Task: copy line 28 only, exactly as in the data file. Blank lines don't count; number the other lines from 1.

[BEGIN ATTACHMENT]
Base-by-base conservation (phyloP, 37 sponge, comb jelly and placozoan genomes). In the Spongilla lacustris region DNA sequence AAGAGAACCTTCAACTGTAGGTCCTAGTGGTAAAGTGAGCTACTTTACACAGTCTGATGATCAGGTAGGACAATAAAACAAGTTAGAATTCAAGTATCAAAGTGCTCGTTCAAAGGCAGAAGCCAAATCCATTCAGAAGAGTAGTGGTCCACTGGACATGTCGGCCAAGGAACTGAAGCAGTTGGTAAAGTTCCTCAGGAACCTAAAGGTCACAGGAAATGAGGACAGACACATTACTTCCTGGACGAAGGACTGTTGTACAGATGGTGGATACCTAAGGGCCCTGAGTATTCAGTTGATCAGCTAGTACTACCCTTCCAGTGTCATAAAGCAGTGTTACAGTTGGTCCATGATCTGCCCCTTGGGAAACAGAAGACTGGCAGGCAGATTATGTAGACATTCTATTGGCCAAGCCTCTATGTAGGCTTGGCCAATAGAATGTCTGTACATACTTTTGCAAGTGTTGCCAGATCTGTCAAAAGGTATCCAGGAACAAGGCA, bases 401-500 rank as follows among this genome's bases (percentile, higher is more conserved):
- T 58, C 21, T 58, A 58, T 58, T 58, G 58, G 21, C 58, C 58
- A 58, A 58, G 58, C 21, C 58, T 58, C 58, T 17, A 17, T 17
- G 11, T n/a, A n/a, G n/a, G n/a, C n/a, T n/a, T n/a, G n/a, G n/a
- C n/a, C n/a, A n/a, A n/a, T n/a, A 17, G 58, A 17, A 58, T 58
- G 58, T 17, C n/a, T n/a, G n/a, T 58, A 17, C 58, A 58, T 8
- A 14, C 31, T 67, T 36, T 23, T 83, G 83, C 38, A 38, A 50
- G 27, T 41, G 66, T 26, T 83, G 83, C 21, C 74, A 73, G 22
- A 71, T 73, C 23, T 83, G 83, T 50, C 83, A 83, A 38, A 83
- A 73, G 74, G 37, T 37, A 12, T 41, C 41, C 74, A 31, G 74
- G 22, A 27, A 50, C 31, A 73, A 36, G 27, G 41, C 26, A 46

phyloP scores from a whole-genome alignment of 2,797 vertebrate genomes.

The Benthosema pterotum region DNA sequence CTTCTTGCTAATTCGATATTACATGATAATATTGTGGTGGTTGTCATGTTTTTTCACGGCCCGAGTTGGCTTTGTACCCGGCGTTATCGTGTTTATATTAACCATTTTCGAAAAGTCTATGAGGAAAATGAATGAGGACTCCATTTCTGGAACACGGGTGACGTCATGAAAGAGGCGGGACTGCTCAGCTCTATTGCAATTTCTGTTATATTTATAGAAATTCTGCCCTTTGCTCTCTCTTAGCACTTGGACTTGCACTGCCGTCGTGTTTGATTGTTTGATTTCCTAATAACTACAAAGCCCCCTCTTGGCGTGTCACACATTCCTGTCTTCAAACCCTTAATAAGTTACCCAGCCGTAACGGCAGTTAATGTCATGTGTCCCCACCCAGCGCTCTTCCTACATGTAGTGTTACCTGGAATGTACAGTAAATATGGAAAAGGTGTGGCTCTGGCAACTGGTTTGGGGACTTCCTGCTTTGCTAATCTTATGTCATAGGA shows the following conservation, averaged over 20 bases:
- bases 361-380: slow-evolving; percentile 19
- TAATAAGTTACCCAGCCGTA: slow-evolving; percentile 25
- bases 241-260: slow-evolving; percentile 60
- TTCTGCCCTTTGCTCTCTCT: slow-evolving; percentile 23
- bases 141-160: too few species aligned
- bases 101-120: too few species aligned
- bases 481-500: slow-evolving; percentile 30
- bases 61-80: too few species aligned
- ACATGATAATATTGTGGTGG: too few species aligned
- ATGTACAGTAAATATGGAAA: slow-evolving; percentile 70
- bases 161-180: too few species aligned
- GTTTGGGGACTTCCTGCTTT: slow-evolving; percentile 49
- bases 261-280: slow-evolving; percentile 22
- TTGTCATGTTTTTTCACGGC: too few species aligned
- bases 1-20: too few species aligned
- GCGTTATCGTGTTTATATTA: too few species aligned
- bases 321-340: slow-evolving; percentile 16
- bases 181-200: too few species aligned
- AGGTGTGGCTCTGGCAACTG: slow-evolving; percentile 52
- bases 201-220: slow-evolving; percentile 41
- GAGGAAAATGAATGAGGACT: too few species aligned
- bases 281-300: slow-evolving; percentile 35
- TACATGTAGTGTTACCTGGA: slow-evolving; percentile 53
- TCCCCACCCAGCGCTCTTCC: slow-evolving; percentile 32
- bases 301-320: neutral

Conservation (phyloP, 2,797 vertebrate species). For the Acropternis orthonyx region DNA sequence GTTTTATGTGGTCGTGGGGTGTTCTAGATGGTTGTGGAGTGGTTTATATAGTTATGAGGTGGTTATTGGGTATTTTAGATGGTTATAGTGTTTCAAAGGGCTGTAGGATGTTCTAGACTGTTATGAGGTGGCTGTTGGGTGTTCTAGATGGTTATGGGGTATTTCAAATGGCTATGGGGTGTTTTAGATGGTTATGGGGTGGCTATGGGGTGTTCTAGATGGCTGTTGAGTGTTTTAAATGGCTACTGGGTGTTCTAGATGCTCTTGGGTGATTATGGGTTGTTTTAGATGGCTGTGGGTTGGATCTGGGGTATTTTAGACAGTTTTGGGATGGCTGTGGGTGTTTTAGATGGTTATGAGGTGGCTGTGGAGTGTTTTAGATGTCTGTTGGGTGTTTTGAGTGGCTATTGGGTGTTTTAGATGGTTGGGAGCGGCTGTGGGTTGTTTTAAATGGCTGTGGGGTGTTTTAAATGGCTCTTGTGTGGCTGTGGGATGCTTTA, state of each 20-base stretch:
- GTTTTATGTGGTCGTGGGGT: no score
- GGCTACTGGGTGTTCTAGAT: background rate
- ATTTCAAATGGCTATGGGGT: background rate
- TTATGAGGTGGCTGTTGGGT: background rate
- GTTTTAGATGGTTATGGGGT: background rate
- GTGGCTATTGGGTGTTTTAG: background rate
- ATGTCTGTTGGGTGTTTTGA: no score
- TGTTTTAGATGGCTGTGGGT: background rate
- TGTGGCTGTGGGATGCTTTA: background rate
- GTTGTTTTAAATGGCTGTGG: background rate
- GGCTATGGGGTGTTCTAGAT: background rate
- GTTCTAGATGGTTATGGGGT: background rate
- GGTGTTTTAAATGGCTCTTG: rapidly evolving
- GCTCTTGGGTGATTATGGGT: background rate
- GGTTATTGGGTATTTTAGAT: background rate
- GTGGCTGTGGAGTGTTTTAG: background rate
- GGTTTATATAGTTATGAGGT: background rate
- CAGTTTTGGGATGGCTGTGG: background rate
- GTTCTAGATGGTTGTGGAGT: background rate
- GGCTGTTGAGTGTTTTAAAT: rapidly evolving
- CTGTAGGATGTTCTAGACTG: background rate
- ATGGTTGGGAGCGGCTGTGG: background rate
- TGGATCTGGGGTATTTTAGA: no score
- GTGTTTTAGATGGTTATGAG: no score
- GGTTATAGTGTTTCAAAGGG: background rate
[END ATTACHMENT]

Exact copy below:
- bases 1-20: too few species aligned